Richard Milhous Nixon: India, Pakistan, 1971

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This is a collection of articles archived for the excellence of their content.


Tim Weiner’s account

FOR THE RECORD - Nixon called Indians savages, did not give a fig for Bangla genocide

More than four decades after he became the only US president ever to be forced out of office, Richard Nixon remains a riveting subject of study for scholars. Pulitzer winner Tim Weiner is the latest to delve into this complex man, whose dangerous gamesmanship in the sub-continent changed India's perception of the US for more than 25 years before Bill Clinton began to rescue it. Weiner talks to Chidanand Rajghatta about that toxic chapter in US-India history

Nixon's antipathy for India and Indira Gandhi

We knew ages ago that Nixon called Indira Gandhi a bitch. He caused a great tilt in US ties towards Pakistan but initially very few people knew about it aside from Nixon and Kissinger. Yahya Khan knew, the Shah of Iran knew and the King of Jordan knew. Now there are fresh new details about the intensity of the tilt, particularly the ways in which Kissinger and Nixon talk about drawing Chinese to the Indian border and recapitulating 1962.They start staring down the barrel of World War Three in the name of Yahya facilitating the US opening to China. They do this despite knowing there was no question who was going to win this (IndiaPakistan) war.

Aside from Pakistan opening Kissinger's line to China, did Nixon, like many US presidents, simply love military brass?

Yes, but it is deeper than that. Nixon and Kissinger were much more comfortable with dictators than with democrats. Because dictators provided stability whereas democrats could not always promise stability . Nixon himself says in the book that we provide military and economic aid to 90 countries and only a third are democracies. He said this in a press conference. He is not even being subtle about it. With a brief intermezzo between the fall of Berlin Wall and fall of World Trade Center, the US has generally been more comfortable with dictators and tyrants and much more willing to arm and support them. This has been particularly egregious in the case of Pakistan.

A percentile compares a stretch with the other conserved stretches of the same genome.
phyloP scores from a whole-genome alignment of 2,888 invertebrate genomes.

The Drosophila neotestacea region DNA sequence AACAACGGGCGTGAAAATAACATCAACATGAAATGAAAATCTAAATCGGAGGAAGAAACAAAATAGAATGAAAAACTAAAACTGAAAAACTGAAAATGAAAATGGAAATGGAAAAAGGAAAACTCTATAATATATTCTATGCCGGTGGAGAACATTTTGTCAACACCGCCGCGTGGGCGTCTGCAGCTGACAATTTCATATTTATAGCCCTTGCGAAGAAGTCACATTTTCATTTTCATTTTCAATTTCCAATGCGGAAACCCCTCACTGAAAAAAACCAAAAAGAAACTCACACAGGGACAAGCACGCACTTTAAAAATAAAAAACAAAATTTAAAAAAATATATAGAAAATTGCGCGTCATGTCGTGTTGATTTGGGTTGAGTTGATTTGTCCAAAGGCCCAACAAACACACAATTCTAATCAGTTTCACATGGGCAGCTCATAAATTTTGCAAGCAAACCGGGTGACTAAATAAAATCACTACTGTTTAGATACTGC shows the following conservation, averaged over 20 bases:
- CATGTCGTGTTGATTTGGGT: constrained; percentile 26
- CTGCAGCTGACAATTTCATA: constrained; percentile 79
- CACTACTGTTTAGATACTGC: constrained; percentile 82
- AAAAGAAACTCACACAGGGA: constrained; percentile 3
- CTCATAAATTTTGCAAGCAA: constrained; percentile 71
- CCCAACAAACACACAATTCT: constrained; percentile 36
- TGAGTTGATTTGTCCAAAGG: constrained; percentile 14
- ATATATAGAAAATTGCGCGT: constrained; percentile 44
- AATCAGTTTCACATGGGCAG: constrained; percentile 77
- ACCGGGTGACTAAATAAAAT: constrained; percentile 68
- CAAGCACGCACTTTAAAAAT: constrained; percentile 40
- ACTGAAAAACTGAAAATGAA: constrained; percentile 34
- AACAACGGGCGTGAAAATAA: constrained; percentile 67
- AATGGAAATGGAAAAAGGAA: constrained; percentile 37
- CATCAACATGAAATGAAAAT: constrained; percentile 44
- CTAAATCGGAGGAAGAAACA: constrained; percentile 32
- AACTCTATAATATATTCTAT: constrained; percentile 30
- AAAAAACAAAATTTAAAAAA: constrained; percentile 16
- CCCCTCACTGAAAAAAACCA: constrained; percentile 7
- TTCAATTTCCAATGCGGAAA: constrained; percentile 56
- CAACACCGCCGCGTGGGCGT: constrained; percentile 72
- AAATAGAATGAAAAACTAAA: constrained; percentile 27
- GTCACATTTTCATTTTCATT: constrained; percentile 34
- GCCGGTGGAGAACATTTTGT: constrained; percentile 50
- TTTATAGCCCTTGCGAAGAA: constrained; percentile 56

Why Nixon and Kissinger ignored the genocide of millions of Bengalis

It actually came before Vietnam, or at least at the height -in the Christmas of '72 when US bombed Hanoi and Haiphong. Vietnam was still very much a plan. Nixon repeatedly calls the people of India savages and cannibals. He repeatedly mourns the fact that Yahya is going down and that (Indira) Gandhi will emerge stronger. He didn't give a fig for the genocide that was being committed in present day Bangladesh, crimes for which people are still being tried and convicted. The origins of this are simply loyalty to Yahya for smuggling Kissinger to China….other than the irrational hatred of India and Indians, no.

Nixon was a hater. He hated blacks, Jews, Indians. He trusted no one of any race, creed or colour ...American or not. He was interested in two things only -a dramatic and overwhelming landslide re-election in 1972, and getting to a point where he could with a straight face say he ended the Vietnam war, which was a lie. He neither settled nor ended the Vietnam war. America lost it eight months after Nixon fell.

How the India-Pakistan war affected his administration

The India-Pak war, like Vietnam, had two aspects. There was a war abroad and a war at home. The war at home was happening between the joint chiefs of staff at Pentagon and the White House and National Security Council, because the mistrust Nixon had for his generals and admirals became mutual. The chiefs thought the covert arming of the Pakistanis was a dangerous mistake and playing the Chinese card against Indians would have gone out of hand.

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